The minister "very reluctantly" asked Pliska not to return while Pilgrim's members try to reach a decision. Shockley also recruited north San Diego County psychologist Glenn Lipson to conduct a series of meetings for the congregation.
"I think there are a lot of strong feelings," said Lipson, who has held two sessions at Pilgrim and plans to hold two more. "One of the things that was said to me last time is that you're not only dealing with the safety of the current children, but you're dealing with the feelings of the people who have been abused."
Even among the child-abuse victims who revealed themselves at Pilgrim there is disagreement: As one struggles about whether to allow Pliska to attend, another is on the covenant team assembled to minister to him.
"I stand in a confused place," said a 44-year-old mother of an elementary-school age child. The church member, who asked not to be named, said she was raped by a great-uncle when she was 4 years old.
"I personally am not yet comfortable with having him at our church with the children present," she said of Pliska.
She wonders if the problem could be solved by adding an adults-only service, but then mentions a church hallway that has pictures of families who are members of the church. If Pliska does come to Pilgrim, that hallway should be off-limits, she said.
"I don't want him walking down that hallway," she said. "I don't want him ogling my child."
Jaime Romo, a Pilgrim member who said he was abused by a Catholic priest in Los Angeles when he was a minor, agreed to be on Pliska's covenant team as a personal favor to Shockley. The team meets weekly with Pliska to provide support and mentoring. If Pliska returns to Pilgrim, its members also may serve as escorts and help hold him accountable.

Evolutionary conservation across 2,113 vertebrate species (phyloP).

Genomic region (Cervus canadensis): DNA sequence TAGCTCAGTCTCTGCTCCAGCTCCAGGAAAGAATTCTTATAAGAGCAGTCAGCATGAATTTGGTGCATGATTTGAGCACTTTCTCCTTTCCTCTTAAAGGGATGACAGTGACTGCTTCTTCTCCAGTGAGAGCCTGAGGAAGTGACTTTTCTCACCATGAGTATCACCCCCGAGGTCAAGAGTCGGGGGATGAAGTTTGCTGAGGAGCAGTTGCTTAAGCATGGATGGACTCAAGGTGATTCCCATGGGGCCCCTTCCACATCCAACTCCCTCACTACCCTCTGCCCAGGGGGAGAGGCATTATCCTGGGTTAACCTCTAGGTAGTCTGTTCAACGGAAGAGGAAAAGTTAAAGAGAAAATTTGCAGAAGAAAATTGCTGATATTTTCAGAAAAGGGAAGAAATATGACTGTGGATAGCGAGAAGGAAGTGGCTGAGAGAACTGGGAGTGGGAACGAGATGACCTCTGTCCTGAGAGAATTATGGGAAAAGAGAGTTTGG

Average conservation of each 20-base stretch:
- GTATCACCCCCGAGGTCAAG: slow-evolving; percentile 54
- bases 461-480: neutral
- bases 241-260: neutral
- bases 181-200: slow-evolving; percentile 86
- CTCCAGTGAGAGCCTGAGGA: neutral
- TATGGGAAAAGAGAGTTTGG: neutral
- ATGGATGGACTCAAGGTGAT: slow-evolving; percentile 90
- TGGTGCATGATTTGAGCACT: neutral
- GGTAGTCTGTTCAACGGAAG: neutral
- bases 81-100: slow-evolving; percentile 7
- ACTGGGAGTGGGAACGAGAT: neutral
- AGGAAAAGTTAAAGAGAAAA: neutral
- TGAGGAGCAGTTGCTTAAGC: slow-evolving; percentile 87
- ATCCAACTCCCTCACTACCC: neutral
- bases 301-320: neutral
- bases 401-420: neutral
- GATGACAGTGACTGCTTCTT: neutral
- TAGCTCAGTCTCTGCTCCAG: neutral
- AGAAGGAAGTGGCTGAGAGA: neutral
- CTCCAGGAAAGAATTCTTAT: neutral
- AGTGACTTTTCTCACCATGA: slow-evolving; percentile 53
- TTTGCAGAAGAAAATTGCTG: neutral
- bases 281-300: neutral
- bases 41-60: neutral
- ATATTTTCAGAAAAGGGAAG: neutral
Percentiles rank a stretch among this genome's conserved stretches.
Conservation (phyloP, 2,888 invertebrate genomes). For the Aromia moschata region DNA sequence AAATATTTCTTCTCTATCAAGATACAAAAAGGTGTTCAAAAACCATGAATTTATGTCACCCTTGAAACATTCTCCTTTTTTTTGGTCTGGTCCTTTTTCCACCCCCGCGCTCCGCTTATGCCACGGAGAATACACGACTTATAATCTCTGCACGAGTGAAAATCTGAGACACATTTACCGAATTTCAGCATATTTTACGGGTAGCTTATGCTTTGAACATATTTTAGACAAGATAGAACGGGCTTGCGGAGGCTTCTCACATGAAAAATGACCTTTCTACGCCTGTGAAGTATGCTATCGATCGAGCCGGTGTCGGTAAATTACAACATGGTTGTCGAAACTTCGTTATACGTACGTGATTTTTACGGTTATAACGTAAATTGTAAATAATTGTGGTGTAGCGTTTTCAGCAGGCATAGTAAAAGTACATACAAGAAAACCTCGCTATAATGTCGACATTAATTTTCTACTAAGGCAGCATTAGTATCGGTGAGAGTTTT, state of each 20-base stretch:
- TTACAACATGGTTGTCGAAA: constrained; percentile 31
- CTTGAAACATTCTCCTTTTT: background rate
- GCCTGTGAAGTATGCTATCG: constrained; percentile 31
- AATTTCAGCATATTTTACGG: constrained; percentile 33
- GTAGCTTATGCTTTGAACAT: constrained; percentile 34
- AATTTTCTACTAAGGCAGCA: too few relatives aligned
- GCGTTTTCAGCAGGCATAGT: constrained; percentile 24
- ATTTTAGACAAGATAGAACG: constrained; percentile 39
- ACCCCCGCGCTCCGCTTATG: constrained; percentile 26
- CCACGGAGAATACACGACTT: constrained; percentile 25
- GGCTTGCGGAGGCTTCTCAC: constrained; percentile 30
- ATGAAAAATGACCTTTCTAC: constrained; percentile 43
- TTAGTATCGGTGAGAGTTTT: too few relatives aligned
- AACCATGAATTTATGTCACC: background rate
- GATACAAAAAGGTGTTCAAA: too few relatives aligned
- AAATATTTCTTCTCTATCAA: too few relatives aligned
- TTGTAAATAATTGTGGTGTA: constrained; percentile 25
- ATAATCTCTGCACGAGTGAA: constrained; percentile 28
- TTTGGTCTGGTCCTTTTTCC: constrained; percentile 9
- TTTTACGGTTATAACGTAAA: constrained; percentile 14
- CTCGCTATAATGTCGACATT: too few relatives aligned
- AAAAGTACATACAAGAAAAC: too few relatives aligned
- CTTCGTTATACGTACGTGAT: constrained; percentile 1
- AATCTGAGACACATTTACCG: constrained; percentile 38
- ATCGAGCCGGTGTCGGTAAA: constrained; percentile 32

The irony of the situation isn't lost on Romo. Here is a man who eventually left one church because he was abused, only to be asked by his new church to work with an abuser. He smiles slightly and calls himself a "wounded healer."
Romo, 47, a father of three, has been open about his abuse and is a former spokesman for the local chapter of the Survivors Network of those Abused by Priests, a national advocacy group.
He said it has taken years to get where he is, to overcome his anger and integrate his spiritual beliefs with his day-to-day life.
"I would never had done this before," Romo said. "I would have been like lots of folks and I would have wanted to hurt this guy."
He favors allowing Pliska to worship at Pilgrim - "given appropriate boundaries and clarity about what he's authorized to do and not do."
Boundaries are big at Broadway Christian Church in Columbia, Mo., where two sex offenders attend services.
The sex offenders can't sing in the choir, be ushers or serve as worship leaders, said the Rev. Kim Ryan, Broadway's associate minister. That could put them in positions of authority, at least in the eyes of children.
Broadway also checks the names of its visitors and members against the local sex crimes registry.
Ryan believes these precautions allow the church to be open and safe.
"It was not Christlike to say you are not welcome in our church for worship," she said. "So the only way we could do it was with appropriate boundaries."